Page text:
So I don’t want to keep you guys too much longer. But I do want to share with our listeners how they can get involved with you, whether they are interested in volunteering or just becoming a supporter or even donating. How can one go about getting in contact with you guys? Email. Facebook Messenger. They can text us, obviously through the website, and I understand the website needs to be updated. I’m on that here, in the next couple days. But the contact information is all correct on there. And a donate button is on Facebook. And you can also donate on PayPal. Okay, great. Well, I hope that our listeners took that into account and check the website out. We will have the website linked at the bottom of this podcast. And ladies, I have truly enjoyed talking with you both. You both are so fun. And I really, honestly, I’m super excited for you guys. And like I said, I can’t wait to check in.
Do you both have anything else that you’d like to share before we wrap things up today? I just want to reiterate that we can’t do this in a backroom and spaying and neutering is imperative. Yeah, that’s the madness. Different. Stop the madness. Yeah, that’s one of our logos, “Stop the Madness, spay or neuter your cat.” Because we need help. I mean, when we’re doing TNR and we’re doing rescue, we’re sort of cleaning up the mess after the fact. But when owners get their cats fixed, that’s proactive. And that’s making a difference. And everything is, if you’re not sold on a kitten, consider getting an older cat a home. Their personalities are already developed. You could really see how they’re gonna be and stuff. And a one year old cat is not that different from a kitten. Yes. As far as playfulness and everything.
So, you know, even an older cat, you don’t have to worry about them climbing your curtains, they’ve gone through all that. For the most part, right? There’s a lot of advantages to having a senior cat. Yeah, it makes you feel good. Even though she’s done both. I’ve had senior dogs. Kittens and, of course, I’ve had adult cats. But there’s always a warm feeling, no matter how long you had the senior animal, that you’ve done something really special. Yeah, the senior ones are just as important as the little baby ones. And for some reason, when you adopt out an older cat, it’s a really good feel that you found a home. It’s about doing as much for the owner as you are to the cat. You truly are because you get touched and nice letters back saying that there’s still a void in my life. So it’s really a good positive circle that you’ve completed. Yeah, definitely. Well, ladies, thank you so much for taking the time to join me today, and I truly learned a lot, and I love some of the unique programs that you guys are offering and implementing. I’m excited for you guys, and I hope that your grand opening and your transition into your new facility just go smoothly for you guys. You’re very welcome.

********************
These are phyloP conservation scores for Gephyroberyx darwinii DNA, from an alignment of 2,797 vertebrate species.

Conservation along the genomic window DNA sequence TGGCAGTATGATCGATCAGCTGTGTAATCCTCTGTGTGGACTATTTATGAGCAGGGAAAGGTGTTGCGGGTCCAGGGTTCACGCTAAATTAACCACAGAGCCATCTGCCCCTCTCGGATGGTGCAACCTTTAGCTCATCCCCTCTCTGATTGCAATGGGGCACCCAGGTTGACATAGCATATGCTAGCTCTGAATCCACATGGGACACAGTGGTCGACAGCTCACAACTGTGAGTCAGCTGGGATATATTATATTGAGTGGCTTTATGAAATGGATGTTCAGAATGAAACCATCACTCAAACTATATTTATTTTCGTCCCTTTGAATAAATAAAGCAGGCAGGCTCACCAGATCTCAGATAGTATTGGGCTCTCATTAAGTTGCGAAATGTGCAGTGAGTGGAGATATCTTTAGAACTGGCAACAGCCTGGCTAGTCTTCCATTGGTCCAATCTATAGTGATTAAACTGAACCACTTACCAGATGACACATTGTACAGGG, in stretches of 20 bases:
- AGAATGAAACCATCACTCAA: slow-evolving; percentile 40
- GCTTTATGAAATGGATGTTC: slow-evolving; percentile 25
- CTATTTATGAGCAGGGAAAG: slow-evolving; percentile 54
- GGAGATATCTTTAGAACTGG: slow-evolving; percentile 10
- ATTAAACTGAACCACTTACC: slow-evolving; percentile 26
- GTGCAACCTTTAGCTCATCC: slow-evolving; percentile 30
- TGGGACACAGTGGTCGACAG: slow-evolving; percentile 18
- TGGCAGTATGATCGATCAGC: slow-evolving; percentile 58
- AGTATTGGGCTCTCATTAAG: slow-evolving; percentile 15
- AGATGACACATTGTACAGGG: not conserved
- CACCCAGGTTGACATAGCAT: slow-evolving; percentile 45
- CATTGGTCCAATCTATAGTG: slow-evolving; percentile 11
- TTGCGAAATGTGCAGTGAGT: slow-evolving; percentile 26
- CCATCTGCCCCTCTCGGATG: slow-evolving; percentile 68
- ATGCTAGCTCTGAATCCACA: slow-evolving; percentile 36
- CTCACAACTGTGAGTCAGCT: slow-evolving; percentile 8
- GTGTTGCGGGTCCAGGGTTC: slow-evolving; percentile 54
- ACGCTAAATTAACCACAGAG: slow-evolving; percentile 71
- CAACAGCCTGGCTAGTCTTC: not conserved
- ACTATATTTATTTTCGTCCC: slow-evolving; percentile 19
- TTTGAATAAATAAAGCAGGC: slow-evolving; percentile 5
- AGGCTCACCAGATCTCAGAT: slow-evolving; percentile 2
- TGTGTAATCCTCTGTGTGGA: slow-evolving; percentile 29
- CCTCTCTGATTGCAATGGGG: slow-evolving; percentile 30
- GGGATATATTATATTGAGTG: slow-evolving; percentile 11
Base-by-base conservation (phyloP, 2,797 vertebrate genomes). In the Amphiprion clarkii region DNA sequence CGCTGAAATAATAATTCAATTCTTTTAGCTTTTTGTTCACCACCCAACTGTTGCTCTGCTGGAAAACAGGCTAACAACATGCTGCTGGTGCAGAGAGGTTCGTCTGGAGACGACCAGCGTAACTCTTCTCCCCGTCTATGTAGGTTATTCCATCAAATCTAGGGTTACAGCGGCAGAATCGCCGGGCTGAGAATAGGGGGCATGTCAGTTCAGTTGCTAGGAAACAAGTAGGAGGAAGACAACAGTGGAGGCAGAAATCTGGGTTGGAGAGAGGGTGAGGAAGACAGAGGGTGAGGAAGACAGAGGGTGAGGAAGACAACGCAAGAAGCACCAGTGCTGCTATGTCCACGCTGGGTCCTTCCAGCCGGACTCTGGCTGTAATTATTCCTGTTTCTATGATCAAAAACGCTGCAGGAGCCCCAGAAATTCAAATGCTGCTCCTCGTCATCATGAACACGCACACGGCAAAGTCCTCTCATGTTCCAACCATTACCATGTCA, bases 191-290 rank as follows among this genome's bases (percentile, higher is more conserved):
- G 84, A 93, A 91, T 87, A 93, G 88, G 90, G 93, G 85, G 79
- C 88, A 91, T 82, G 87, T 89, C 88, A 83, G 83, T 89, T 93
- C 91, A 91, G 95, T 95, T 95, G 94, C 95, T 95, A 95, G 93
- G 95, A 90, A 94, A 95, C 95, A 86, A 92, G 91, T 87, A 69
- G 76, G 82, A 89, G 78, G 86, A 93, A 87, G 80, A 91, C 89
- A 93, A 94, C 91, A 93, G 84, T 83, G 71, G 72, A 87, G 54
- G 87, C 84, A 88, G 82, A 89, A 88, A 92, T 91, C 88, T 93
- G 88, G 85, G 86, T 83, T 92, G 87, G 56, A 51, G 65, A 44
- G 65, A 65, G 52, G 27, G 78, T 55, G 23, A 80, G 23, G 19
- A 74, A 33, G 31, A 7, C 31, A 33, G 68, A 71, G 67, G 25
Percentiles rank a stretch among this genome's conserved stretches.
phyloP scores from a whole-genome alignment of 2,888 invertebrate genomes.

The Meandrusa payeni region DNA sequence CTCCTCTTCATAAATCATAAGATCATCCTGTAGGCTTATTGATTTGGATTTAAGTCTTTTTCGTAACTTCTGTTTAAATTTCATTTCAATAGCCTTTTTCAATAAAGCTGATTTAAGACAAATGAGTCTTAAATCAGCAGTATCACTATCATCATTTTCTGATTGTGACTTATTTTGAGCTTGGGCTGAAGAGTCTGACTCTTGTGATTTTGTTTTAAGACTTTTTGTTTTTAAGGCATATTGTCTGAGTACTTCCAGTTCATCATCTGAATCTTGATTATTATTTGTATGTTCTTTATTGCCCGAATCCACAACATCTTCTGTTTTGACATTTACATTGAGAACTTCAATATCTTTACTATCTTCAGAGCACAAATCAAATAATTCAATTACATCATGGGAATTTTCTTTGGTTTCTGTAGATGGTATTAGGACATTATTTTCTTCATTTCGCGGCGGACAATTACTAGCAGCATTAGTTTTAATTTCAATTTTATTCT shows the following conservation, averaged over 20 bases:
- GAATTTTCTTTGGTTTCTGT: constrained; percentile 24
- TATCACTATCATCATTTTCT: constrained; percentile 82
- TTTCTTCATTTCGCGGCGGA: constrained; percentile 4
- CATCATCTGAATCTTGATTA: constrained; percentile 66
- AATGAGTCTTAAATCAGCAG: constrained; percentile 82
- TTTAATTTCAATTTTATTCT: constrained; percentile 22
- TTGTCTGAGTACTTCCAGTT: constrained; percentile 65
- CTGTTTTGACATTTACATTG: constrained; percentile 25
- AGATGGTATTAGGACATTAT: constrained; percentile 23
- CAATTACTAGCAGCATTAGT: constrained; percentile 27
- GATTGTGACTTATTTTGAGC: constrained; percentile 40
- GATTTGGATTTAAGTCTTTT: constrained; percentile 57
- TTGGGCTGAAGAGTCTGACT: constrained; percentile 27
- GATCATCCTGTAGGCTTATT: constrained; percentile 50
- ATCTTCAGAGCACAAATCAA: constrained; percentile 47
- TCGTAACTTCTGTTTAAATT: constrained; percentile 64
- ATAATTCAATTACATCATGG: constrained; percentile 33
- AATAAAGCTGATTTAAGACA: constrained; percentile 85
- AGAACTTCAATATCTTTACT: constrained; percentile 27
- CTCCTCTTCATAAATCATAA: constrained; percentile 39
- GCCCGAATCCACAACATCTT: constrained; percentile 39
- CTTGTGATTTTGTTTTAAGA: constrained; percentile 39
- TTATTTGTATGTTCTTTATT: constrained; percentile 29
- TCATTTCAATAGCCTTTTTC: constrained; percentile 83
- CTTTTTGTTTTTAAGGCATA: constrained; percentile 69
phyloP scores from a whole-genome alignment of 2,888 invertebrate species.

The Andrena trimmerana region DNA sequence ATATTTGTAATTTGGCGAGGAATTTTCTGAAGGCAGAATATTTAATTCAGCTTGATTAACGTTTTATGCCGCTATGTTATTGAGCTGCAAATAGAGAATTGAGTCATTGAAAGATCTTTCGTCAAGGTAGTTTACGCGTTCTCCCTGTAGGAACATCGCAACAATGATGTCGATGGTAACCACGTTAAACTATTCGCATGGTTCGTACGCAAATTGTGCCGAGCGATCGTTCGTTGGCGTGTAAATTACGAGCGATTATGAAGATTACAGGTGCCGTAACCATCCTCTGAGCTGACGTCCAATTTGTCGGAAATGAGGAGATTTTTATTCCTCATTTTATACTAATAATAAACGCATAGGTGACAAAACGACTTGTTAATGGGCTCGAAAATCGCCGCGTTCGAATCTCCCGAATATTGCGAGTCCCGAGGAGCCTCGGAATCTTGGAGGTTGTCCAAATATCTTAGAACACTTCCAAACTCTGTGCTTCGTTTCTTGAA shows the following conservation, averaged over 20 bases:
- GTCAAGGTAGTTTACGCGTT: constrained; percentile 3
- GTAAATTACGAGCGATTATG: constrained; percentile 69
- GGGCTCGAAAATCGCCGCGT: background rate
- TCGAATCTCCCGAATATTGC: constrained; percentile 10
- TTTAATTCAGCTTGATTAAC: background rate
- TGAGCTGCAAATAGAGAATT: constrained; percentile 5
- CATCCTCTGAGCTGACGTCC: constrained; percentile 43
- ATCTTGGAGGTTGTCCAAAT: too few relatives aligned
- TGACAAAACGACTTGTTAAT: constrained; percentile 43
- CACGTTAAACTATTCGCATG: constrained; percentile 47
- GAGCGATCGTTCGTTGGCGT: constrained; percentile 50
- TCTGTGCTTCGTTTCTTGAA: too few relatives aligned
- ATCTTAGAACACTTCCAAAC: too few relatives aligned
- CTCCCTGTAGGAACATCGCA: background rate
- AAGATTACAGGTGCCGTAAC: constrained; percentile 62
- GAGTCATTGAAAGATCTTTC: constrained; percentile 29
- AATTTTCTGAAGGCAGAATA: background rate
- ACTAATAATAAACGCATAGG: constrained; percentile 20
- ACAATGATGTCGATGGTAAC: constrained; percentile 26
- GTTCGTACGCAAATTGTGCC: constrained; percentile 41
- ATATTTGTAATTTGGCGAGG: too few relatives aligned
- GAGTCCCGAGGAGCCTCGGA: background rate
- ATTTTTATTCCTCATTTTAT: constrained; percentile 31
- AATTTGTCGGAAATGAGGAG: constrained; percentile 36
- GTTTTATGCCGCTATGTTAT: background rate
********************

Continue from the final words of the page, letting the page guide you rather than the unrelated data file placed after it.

Thanks for tuning into today’s podcast. Doobert is a free platform for both organizations and volunteers. If you’re not already signed up, head on over to Doobert.com and get started today.”